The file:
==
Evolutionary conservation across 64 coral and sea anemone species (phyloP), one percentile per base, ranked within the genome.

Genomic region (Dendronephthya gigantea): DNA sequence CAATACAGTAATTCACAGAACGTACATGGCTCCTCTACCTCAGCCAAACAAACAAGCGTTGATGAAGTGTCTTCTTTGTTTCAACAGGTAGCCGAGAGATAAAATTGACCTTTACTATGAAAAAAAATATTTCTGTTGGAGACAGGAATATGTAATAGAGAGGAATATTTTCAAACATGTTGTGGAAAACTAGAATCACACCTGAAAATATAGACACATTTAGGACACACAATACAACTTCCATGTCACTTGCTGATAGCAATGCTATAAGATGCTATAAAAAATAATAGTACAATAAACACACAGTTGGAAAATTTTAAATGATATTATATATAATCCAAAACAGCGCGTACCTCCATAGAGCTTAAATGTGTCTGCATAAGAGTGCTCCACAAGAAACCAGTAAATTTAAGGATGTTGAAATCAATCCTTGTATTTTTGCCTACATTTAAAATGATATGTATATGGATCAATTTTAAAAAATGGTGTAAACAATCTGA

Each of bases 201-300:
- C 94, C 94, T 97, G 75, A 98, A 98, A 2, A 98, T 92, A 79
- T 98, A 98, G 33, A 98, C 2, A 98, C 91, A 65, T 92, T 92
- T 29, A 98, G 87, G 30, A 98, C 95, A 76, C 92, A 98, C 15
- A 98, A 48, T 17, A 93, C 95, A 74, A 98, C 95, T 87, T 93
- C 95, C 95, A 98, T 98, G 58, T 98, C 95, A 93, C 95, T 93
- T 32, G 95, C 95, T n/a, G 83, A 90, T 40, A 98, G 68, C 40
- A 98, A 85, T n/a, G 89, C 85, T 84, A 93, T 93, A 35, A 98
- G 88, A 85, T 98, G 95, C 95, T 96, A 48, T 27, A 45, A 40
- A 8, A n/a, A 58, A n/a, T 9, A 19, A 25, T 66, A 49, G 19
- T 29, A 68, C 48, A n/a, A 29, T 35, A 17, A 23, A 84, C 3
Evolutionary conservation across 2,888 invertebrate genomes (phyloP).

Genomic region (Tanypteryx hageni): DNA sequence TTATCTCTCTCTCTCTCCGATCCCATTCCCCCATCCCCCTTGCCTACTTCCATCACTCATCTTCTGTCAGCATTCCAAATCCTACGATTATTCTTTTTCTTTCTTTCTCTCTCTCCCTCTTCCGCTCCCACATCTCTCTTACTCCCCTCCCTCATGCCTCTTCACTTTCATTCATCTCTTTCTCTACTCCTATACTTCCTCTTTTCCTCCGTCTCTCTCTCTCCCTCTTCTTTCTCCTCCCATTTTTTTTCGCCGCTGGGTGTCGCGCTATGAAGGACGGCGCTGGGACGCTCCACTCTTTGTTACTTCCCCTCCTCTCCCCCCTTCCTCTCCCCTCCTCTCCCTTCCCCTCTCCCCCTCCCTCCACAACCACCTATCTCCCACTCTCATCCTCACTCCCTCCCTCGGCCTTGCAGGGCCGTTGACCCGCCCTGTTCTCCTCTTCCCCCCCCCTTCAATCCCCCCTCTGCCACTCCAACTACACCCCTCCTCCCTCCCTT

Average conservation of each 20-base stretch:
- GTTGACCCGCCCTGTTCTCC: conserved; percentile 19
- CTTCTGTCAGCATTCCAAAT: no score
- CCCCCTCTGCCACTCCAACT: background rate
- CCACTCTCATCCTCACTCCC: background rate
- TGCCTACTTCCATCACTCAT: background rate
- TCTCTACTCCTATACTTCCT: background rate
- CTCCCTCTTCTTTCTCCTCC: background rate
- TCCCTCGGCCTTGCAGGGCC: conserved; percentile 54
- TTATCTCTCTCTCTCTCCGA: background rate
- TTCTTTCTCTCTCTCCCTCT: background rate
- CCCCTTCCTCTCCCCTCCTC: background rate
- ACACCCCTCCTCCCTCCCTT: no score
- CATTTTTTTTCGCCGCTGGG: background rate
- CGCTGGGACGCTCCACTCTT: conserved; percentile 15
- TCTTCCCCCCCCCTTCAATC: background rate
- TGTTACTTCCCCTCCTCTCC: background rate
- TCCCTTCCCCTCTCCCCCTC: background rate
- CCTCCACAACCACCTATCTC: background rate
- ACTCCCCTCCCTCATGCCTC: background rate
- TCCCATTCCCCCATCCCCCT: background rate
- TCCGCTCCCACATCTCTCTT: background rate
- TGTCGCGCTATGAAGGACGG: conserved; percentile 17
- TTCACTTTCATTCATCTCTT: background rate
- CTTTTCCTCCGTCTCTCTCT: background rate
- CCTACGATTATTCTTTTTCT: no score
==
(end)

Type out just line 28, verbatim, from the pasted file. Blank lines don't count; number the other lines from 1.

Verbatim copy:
- ACACCCCTCCTCCCTCCCTT: no score